“The Perils of Schooling the nation”

Garga Chatterjee tackles the Sanskrit-German debate, focusing on “the marginality of these debates to the staggering majority of the students in the subcontinent,” in an interesting, provocative piece in DNA: “The perils of schooling the nation in Centre’s ideology“:

“An overwhelming majority of Indian Union’s citizens have nothing to do with central boards or central universities. They accomplish education and research based on mettle alone, without money props to heighten or brighten them – the kind of subsidies that central institutions take for granted. The disproportionate focus on these institutions tells you that the beneficiaries from such a tiki system skew reality and have a stake in the perpetuation of this skew. The skew is from years of centralization of education by the virulently rootless (intellectual roots situated in 1960 Europe or 500 BCE Saraswati river-bank are equally alien). The favourite media ‘concerns’ in education aren’t accidental. For instance, it’s never about geographically differential resource allocation. Maharashtra, West Bengal, Karnataka, Kerala and Odisha together have as many central universities as Delhi.”

For the full article, click here.

 

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Kannada-medium schools

From the Hindustan Times:

THIRTHAHALLI (SHIMOGA): When five-year-old Surashya goes to school, it’s a rather lonely life. For, the only other person there is her teacher H M Jaya Kumar.

Kannada-medium government schools in rural areas are facing low enrollment of primary school children. There are eight such kids in the village but their parents would rather they go to nearby private schools. But the government is keeping its word of not closing schools, even if there’s only one student. And that’s exactly what’s happening in the lower primary school at Jedi Kuni village near Araga in Thirthahalli taluk which has classes up to the fifth standard. Since June this year, it’s had one teacher and one child.”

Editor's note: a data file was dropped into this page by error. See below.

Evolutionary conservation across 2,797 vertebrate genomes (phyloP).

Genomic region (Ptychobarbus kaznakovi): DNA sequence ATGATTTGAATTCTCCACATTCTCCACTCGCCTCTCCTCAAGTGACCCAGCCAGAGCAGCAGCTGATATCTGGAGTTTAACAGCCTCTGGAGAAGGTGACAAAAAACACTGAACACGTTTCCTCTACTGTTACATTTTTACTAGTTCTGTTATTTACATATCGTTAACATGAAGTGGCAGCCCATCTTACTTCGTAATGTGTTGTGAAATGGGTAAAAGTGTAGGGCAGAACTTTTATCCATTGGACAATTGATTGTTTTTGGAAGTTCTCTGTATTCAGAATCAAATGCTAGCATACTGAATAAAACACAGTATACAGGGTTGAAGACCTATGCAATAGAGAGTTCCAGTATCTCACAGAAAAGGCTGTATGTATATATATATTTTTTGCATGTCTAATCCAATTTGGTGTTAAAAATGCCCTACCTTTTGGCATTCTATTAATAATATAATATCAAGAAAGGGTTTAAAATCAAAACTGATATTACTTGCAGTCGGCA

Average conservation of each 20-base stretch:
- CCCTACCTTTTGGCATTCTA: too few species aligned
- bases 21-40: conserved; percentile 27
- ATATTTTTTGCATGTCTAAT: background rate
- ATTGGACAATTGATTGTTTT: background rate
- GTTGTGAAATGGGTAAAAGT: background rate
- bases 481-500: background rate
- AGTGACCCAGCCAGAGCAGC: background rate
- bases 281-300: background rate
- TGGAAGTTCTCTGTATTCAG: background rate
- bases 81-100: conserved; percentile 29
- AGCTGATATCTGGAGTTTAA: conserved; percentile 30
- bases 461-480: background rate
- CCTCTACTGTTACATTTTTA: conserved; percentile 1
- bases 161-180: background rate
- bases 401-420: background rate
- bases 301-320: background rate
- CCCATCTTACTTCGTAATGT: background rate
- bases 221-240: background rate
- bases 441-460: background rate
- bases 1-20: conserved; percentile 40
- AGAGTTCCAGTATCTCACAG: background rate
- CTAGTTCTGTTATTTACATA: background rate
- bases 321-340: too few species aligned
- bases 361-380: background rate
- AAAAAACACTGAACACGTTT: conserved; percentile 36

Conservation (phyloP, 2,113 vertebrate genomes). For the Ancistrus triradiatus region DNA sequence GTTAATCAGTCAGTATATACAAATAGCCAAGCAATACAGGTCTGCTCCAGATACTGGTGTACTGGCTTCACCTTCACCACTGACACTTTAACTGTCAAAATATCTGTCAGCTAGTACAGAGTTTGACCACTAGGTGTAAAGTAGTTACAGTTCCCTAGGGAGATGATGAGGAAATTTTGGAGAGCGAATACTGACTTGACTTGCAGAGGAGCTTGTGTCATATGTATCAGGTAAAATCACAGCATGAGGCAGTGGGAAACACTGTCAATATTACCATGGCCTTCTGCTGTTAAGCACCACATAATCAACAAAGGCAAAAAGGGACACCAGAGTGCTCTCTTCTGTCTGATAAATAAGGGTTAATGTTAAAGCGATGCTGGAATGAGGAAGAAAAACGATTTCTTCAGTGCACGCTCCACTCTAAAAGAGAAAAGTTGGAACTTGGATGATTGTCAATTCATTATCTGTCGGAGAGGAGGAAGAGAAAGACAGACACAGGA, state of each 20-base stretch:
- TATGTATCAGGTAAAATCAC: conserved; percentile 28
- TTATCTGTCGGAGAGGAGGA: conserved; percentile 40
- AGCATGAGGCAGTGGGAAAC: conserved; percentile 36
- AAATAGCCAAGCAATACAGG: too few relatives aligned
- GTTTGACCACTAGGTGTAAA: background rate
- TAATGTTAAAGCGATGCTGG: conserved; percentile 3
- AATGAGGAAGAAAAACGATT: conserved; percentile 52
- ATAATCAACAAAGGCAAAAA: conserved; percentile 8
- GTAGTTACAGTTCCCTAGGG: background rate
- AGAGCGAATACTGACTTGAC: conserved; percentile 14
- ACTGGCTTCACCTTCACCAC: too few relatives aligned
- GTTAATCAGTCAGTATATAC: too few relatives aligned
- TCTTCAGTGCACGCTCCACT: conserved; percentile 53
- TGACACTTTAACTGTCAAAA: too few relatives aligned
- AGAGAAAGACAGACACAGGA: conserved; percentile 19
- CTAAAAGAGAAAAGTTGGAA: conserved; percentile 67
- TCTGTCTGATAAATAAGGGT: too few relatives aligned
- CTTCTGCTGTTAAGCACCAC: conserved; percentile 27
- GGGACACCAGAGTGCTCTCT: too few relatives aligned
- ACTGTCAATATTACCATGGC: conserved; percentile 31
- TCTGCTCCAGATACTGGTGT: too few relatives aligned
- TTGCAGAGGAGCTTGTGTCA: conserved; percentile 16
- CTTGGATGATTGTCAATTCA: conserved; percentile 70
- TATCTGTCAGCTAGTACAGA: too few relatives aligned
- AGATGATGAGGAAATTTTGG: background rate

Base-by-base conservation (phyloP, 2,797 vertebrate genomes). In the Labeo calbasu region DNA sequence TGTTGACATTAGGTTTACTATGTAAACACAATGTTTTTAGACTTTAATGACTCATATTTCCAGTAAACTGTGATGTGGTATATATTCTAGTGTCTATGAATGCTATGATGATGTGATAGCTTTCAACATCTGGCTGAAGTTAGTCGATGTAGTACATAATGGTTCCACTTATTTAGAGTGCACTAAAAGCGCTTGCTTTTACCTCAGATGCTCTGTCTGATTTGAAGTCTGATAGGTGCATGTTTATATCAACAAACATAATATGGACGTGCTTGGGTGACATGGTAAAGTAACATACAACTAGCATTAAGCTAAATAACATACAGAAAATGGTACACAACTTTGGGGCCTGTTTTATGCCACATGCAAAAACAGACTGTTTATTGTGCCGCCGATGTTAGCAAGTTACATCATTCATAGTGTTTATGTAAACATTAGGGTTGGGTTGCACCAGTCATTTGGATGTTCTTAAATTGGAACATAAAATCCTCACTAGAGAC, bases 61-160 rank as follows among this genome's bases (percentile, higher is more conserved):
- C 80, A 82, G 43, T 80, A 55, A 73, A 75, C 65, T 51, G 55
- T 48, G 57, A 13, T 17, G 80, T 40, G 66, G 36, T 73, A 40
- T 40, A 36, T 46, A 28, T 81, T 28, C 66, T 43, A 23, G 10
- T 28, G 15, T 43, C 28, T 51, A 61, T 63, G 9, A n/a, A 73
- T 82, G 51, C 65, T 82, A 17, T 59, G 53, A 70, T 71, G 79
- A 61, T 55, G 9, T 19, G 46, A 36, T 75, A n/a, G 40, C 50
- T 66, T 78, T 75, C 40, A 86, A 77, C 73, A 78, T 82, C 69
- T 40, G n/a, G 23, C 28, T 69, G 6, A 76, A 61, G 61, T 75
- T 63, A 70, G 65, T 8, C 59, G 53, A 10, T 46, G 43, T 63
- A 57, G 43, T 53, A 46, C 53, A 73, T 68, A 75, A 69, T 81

For the full article, click here.

Out-of-school children in India

An article in the Hindustan Times discusses a UNESCO report highlighting the high proportion of out-of-school children in India:

According to UNESCO’s recently published annual Education For All Global Monitoring Report, there are 57.8 million children in the age group of six to 11 years who are out of school. 1.38 million of these are in India. India has the fourth highest number of out-of-school children in this age group. Pakistan is at number two with 5.37 million out of school children at the primary level. “In terms of the proportion of OOSC (out of school children) at the primary level it was 1.1% in 2011. It is based on the population of children between 6 and 10,” says Shailendra Sigdel, statistical advisor for South Asia, UNESCO. This means the Adjusted Net Enrolment (ANER) is 98.9% at the primary level. However, according to the figures, the NER of recent years has gone down. The recent publication DISE: 2013-14 Flash Statistics shows 88.08% Net Enrolment. “As UNESCO collects data on administrative data we are not in a position to say that ‘they were never enrolled or whether they attended school or not’. The OOSC number presented here is the number of children not enrolled on a particular day of survey,” Sigdel explains.

Click here for the full article, entitled: More than a million have no school and no hope for the future.

Discrimination against HIV+ children in Goan School

This is a very disturbing story:

More parents want Goa school to kick out ‘HIV positive’ kids

PANAJI: Impasse over continuation of 13-odd “HIV positive” students in a South Goa school has deepened with more parents now resolving to withdraw their wards from the school in protest against management’s decision to not cancel admission of these children.

 

For the full article, click here.